Is nonlinear acoustics in mainstream physics?

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  • #36
russ_watters said:
C'mon. You ask about a real world event and then try to apply non real-world constraints? What are you doing here? What is your goal? What is the real question? You're getting truly spectacular instruction but you seem intent to play games with it instead of learning what they are trying to tell you. Please make your line of questioning make sense. Rapidly.
When I read the Forum Rules, I was encouraged by its Mission Statement and Guidelines, that it would be a forum in which topics could be discussed in a scholarly manner.
I am aware that members have been warned, penalised and even banned from the forum for contravening the "Non-mainstream Theories" guidelines.
I do not wish to suffer a similar fate, and so I started this thread to determine whether or not "nonlinear acoustics" falls under the category of a "Mainstream Theory".
In the process, I acknowledge that I've veered off course from my original intention by responding to comments that were somewhat unrelated to my initial query.
So, to answer your question "what is your goal?" may I refer you to the title of the thread: "Is nonlinear acoustics in mainstream physics?", and the TL;DR Summary where I state "Looking for a physics text on sound or wave theory, explaining the circumstances where frequency and wavelength are not linearly proportional."
 
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  • #37
Squizzie said:
...I started this thread to determine whether or not "nonlinear acoustics" falls under the category of a "Mainstream Theory"....

So, to answer your question "what is your goal?" may I refer you to the title of the thread: "Is nonlinear acoustics in mainstream physics?"
The answer you were given to that question, obviously and simply, is "yes". And as a bonus you were given a bunch of sources and information to help you learn about it and an explanation of why what you've tried hasn't found that answer.

So, is that it? Do you accept this answer and are we finished?
 
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  • #38
russ_watters said:
The answer you were given to that question, obviously and simply, is "yes".
So, is that it? Do you accept this answer and are we finished?
No, not at all, but since, by identifying the subject as a "Mainstream Theory", you have unilaterally declared further discussion unacceptable, I will not risk the ire of the Forum by discussing it further.

I am however deeply disappointed that a forum with such lofty ideals such as yours, has descended to accepting references from Wikipedia and commercial, non-peer-reviewed commercial publications such as Springer as "Acceptable Sources"
 
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  • #39
Squizzie said:
I am however deeply disappointed that a forum with such lofty ideals such as yours, has descended to accepting references from Wikipedia and commercial, non-peer-reviewed commercial publications such as Springer as "Acceptable Sources"
Can you cite an example of a non-commercially published, peer-reviewed publication that you find acceptable?
 
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  • #40
nasu said:
Whereas standard acoustic textbooks may dedicate a limited space to nonlinear waves, there are whole books treating only nonlinear effects.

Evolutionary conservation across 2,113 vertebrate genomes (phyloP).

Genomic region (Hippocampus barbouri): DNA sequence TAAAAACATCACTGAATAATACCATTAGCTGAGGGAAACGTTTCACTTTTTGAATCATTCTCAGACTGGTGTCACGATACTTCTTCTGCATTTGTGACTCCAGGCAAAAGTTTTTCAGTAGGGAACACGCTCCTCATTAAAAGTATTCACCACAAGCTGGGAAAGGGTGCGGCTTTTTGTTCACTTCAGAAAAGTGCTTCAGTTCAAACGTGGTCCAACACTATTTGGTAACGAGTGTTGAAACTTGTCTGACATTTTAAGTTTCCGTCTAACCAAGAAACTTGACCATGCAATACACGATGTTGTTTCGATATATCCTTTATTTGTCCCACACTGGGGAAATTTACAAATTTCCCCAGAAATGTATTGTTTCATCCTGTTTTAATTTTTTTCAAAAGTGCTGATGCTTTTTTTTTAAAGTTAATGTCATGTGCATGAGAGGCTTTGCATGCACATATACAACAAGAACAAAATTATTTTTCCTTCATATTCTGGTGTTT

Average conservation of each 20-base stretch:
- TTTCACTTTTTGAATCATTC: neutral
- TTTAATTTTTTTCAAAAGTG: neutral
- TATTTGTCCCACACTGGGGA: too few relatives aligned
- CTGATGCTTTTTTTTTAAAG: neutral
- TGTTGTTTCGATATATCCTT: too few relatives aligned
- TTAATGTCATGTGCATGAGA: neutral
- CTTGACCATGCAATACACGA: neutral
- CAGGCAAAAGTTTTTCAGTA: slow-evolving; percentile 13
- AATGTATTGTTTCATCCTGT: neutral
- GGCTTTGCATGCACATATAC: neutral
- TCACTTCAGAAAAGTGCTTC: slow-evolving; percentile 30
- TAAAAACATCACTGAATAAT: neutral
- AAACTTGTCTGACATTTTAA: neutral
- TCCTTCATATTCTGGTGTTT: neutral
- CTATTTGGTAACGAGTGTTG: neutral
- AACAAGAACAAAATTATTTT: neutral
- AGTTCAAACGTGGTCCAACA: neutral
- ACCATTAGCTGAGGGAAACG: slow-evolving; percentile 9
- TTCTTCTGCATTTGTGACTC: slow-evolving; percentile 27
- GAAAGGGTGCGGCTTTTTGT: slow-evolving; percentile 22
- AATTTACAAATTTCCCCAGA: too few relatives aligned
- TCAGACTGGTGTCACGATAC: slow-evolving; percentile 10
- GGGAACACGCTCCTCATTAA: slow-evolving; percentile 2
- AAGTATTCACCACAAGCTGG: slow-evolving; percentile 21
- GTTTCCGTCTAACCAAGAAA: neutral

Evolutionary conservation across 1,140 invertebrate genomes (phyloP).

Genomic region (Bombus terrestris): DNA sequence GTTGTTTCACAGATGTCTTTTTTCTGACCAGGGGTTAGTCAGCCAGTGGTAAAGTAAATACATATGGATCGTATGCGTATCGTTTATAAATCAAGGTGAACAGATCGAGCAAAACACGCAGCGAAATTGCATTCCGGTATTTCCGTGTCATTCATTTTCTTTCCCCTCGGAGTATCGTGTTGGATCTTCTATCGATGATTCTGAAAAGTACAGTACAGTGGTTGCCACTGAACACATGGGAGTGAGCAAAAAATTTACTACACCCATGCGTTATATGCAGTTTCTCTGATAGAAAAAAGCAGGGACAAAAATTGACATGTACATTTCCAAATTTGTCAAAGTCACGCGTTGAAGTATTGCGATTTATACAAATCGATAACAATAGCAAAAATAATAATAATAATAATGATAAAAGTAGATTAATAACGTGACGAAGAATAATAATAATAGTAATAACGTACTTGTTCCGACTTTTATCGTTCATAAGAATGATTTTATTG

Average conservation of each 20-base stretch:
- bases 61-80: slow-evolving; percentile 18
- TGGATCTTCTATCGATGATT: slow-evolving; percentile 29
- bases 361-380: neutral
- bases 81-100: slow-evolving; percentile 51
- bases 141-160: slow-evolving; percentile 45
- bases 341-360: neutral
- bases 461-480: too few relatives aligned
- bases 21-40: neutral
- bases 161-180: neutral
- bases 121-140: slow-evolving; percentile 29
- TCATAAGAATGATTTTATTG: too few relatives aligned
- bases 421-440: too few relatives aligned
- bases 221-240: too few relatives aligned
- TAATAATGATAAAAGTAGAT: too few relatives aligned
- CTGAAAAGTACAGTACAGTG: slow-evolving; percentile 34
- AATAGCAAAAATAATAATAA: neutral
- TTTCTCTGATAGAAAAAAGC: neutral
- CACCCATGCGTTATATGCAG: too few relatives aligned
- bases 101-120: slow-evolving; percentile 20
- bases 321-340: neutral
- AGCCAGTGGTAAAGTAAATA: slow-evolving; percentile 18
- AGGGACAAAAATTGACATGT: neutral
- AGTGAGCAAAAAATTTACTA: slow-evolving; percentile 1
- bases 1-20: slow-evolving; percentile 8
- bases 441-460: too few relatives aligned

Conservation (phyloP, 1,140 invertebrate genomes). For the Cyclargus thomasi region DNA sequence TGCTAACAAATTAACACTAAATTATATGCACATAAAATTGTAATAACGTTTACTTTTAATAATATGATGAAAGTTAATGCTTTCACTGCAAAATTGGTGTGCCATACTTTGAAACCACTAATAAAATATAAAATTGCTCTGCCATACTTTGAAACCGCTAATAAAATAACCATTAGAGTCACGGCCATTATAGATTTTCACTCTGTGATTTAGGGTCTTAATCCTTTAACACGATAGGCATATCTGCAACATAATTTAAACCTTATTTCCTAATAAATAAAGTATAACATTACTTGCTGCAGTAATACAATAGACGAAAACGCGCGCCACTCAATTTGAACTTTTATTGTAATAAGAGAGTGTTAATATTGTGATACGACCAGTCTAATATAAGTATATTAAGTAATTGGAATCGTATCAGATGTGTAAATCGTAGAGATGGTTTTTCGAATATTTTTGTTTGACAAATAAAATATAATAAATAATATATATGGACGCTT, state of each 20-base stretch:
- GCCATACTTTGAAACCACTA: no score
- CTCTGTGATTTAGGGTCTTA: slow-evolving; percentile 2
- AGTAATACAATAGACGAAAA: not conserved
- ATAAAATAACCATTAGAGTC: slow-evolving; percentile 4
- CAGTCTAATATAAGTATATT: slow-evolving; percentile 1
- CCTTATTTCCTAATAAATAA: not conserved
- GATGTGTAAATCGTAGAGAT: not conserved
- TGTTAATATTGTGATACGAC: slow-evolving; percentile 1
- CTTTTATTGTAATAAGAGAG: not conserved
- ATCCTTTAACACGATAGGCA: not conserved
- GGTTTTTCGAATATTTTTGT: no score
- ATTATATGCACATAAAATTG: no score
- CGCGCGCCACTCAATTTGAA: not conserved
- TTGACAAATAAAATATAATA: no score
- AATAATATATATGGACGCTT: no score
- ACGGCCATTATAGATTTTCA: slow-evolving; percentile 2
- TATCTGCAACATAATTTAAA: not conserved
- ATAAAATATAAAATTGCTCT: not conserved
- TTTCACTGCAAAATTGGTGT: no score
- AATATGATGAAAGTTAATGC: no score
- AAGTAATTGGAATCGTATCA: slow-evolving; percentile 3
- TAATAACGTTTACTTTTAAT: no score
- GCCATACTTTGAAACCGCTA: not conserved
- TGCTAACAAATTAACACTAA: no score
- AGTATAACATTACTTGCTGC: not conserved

Apart from the obscure reference in Feynman I quoted in the introduction of this thread, I have been unable to find any physics textbook with any reference at all. Maybe you can oblige with a reference?
 
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  • #41
Squizzie said:
Apart from the obscure reference in Feynman I quoted in the introduction of this thread, I have been unable to find any physics textbook with any reference at all. Maybe you can oblige with a reference?
But most all physics textbooks are published commercially to make a profit and written by academic experts but not necessarily peer reviewed. How do we know you won't simply reject and ignore any reference we propose, as you are so often prone to do?
 
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  • #42
I am adding the OP to my ignore list. I would suggest other PF members do the same.
 
  • #43
Squizzie said:
No, not at all, but since, by identifying the subject as a "Mainstream Theory", you have unilaterally declared further discussion unacceptable, I will not risk the ire of the Forum by discussing it further.
In other words, you reject the idea that there's such a thing as non-linear acoustics in mainstream science and were hoping to discuss your rejection of it. Clearly it does exist so yes, this line of discussion is a no-go on on PF. Thanks for your compliance with the rules.
Squizzie said:
I am however deeply disappointed that a forum with such lofty ideals such as yours, has descended to accepting references from Wikipedia and commercial, non-peer-reviewed commercial publications such as Springer as "Acceptable Sources"
Squizzie said:
Apart from the obscure reference in Feynman I quoted in the introduction of this thread, I have been unable to find any physics textbook with any reference at all. Maybe you can oblige with a reference?
That makes no sense. The first reference YOU WERE GIVEN was a textbook and the second was a peer-reviewed, published paper (and so I didn't check any of the others). The only viable explanation for your incredulity is that you didn't even look at any of the references you were given because you don't actually want to see them. You can't win an argument - much less learn anything - by closing your eyes and holding your hands over your ears and pretending the evidence doesn't exist. You're deeply disappointed? C'mon.

This thread is closed. Do not restart this nonsense again.
 
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